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In Objective-C, protocols are sets of messages that a class implements. You can specify that a pointer should refer to a class implementing a given interface:

id<AnInterface> object;
NSString<AnInterface> *string;

The first example is the equivalent of declaring the variable as the type of an interface in Java. In C++, the closest equivalent is to use abstract classes instead of interfaces and specify the abstract class as the type.

The second example is more interesting. The string variable is allowed to be any NSString subclass that implements AnInterface, which allows you to restrict a type to a subset of subclasses that implement a particular interface. A common example is something like the following:

NSObject<MyDelegateProtocol> *delegate;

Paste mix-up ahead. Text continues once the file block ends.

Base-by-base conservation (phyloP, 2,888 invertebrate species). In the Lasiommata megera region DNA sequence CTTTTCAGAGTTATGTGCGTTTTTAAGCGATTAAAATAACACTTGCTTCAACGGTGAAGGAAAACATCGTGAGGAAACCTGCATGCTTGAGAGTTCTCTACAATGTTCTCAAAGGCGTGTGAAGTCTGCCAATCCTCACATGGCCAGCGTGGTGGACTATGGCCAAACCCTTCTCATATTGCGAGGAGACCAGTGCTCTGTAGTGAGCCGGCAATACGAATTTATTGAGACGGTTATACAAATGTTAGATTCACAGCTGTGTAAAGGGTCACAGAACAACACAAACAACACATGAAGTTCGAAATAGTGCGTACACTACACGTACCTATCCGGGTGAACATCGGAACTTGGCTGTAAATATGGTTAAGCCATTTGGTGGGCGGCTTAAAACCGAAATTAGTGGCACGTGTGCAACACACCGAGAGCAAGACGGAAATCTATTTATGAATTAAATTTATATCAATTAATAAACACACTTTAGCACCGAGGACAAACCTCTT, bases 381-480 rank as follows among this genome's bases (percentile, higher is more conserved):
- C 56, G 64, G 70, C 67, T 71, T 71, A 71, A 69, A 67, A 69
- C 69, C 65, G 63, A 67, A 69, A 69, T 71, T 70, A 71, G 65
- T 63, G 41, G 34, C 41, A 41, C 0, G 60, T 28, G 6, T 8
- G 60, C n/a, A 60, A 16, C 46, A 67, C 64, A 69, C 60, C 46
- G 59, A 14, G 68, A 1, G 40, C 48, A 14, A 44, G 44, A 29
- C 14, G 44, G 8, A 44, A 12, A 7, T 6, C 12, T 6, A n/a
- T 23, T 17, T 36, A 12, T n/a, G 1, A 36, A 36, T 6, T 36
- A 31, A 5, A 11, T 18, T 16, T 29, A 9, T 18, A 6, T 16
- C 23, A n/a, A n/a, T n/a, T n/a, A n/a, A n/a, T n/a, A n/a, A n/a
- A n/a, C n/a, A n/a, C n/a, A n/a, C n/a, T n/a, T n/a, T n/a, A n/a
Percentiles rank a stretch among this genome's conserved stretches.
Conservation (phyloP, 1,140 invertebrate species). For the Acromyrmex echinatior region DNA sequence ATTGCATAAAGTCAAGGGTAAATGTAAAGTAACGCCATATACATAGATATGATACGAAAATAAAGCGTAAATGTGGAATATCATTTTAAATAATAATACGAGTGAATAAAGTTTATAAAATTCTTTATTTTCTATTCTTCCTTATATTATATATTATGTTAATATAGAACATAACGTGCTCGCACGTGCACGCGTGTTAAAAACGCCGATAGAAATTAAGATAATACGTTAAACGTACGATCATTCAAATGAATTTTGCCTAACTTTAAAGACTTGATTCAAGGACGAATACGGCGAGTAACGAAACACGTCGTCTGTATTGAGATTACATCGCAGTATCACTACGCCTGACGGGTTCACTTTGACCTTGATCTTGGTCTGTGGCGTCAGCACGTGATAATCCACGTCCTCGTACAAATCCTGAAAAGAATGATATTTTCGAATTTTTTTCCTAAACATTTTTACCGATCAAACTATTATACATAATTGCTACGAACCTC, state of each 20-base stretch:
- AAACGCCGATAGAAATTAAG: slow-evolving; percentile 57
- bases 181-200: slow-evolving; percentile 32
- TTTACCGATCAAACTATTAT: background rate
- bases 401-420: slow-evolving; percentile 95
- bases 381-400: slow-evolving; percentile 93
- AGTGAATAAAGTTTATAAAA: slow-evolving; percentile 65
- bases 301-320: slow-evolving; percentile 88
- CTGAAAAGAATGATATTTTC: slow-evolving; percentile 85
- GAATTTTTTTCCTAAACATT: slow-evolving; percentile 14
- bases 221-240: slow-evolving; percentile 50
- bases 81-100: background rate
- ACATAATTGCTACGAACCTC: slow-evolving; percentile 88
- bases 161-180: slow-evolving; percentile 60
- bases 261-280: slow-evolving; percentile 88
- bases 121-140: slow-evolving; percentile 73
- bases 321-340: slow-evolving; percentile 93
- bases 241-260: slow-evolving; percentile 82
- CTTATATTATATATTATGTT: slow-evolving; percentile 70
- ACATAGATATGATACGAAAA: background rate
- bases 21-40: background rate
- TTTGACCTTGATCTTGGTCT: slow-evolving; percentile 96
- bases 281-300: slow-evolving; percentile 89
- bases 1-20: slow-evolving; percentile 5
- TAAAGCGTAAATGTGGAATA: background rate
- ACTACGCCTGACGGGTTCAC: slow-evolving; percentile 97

This allows it to be any subclass of NSObject (and so the methods you generally expect from any object will work), and additionally requires it to implement the specified protocol. Here's an alternative:

id <NSObject, MyDelegateProtocol> delegate;

This works for NSObject, because NSObject is both a class and a protocol, with the class adopting the protocol. This was done so NSProxy and other root classes can be used interchangeably with NSObject subclasses.

Because Objective-C comes from Smalltalk, with the "everything is an object" mentality, it shouldn't be a surprise that protocols, like classes, are also objects. As such, you can send them messages to perform introspection. Typically, you don't do this yourself, instead relying on messages sent to NSObject subclasses:

if ([object conformsToProtocol:@protocol(MyDelegateProtocol)])
  // Do something with the delegate

One thing that's slightly confusing about protocols is the fact that they're tested for equality simply by comparing their names. If you have two protocols with the same name, you have no way of telling, at runtime, which one an object implements. The reasoning was to allow testing for conformance using the @protocol() directive as shown above in source files that don't have access to the protocol description, but it can cause confusion.

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